1 Peter 2:11-25: Christ's Wounds as the Way Forward
11 Beloved, I urge you as sojourners and exiles to abstain from the passions of the flesh, which wage war against your soul. 12 Keep your conduct among the Gentiles honorable, so that when they speak against you as evildoers, they may see your good deeds and glorify God on the day of visitation.
13 Be subject for the Lord's sake to every human institution, whether it be to the emperor as supreme, 14 or to governors as sent by him to punish those who do evil and to praise those who do good. 15 For this is the will of God, that by doing good you should put to silence the ignorance of foolish people. 16 Live as people who are free, not using your freedom as a cover-up for evil, but living as servants of God. 17 Honor everyone. Love the brotherhood. Fear God. Honor the emperor.
18 Servants, be subject to your masters with all respect, not only to the good and gentle but also to the unjust. 19 For this is a gracious thing, when, mindful of God, one endures sorrows while suffering unjustly. 20 For what credit is it if, when you sin and are beaten for it, you endure? But if when you do good and suffer for it you endure, this is a gracious thing in the sight of God. 21 For to this you have been called, because Christ also suffered for you, leaving you an example, so that you might follow in his steps. 22 He committed no sin, neither was deceit found in his mouth. 23 When he was reviled, he did not revile in return; when he suffered, he did not threaten, but continued entrusting himself to him who judges justly. 24 He himself bore our sins in his body on the tree, that we might die to sin and live to righteousness. By his wounds you have been healed. 25 For you were straying like sheep, but have now returned to the Shepherd and Overseer of your souls.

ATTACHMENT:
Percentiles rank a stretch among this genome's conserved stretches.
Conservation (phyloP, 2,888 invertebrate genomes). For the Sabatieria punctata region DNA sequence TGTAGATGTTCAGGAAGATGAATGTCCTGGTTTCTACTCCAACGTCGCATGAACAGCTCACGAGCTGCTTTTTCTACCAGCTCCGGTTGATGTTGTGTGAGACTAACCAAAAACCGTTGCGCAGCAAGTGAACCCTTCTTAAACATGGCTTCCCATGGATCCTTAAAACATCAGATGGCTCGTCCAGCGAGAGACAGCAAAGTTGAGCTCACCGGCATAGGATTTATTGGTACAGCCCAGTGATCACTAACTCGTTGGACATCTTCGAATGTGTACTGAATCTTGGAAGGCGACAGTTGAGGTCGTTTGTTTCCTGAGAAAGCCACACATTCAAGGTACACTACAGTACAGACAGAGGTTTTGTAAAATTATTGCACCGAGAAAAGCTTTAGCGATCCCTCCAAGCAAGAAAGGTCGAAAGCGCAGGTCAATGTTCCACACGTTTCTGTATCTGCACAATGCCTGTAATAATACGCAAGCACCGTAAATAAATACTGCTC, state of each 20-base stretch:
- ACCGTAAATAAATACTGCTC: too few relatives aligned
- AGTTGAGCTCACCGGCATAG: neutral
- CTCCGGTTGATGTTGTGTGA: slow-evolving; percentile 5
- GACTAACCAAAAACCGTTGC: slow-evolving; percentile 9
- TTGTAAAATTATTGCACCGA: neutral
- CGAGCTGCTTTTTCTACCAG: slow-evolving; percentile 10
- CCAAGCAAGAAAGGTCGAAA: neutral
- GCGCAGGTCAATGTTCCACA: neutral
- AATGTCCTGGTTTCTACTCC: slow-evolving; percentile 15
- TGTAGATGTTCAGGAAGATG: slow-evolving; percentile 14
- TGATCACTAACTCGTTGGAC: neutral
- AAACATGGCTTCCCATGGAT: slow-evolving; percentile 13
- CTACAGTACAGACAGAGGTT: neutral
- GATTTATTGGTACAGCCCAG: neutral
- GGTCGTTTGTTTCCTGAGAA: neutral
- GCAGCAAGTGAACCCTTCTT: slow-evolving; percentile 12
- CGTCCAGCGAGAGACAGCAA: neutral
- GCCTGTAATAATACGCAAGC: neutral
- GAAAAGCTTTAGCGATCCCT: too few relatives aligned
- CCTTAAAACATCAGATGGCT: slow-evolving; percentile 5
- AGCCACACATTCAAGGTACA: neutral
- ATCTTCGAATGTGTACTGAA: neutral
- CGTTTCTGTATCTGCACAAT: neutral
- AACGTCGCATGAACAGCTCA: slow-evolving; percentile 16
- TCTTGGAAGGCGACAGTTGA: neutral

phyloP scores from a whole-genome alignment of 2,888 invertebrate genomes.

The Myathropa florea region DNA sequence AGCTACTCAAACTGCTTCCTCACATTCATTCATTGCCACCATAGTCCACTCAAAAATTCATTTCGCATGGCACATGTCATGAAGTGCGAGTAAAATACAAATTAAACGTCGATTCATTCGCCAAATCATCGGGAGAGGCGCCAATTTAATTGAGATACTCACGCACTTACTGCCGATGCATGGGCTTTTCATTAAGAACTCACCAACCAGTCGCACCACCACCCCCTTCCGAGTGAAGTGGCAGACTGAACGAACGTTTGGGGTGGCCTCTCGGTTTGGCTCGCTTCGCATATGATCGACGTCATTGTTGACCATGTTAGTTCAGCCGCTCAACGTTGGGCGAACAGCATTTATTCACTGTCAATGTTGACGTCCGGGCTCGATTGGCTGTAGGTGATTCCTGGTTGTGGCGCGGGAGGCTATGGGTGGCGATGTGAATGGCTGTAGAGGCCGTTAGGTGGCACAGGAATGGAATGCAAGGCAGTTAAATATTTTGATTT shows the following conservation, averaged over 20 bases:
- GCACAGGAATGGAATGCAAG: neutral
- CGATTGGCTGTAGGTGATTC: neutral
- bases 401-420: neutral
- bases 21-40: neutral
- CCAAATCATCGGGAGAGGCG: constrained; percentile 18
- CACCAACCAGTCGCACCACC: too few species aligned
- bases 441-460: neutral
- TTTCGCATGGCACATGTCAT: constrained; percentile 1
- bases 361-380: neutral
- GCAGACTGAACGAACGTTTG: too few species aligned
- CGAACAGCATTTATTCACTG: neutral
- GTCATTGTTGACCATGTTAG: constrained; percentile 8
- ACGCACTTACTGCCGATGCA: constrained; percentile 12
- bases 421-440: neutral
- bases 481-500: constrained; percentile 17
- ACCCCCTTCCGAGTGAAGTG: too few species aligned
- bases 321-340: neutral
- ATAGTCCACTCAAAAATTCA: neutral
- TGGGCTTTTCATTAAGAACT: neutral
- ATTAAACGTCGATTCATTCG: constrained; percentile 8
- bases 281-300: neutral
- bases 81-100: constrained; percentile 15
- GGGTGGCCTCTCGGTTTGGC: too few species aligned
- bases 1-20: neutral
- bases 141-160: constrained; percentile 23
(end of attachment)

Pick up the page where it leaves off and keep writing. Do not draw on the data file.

A Christian’s way of being in the world is a strange business.
A Christian is to understand his exile not as a problem to be fixed but an identity to be nurtured.
A Christian must understand that what is powerful (“the passions that wage war”) is no longer necessarily what is meaningful (we "abstain" from the passions).
We are to honor vicious enemies because the most thing is not that we win and they lose but that they worship Christ with us when he comes back ("the day of visitation").
And that unjust suffering is not just something bad that happens, it is a vocation and privilege (“to this you have been called”).
And to offer ourselves to the world in this way (to abstain, to honor, and to suffer unjustly) is to do something deeper than obedience, it is to depend on Christ’s wounds as the only way forward.
To entrust ourselves to the one Whose Death is His Shepherding, who Shepherds with His Death.
Much of my job, I”m learning, is learning how to offer myself well. Learning how to make my ordinary life an offering. To live, as I hope to do, among the marginalized is to put up with a lot. To be more patient than I expected. To stand with them in their unexpected outburst, unexpected panics, unexpected ups and down. To try to make a table in the wilderness of others.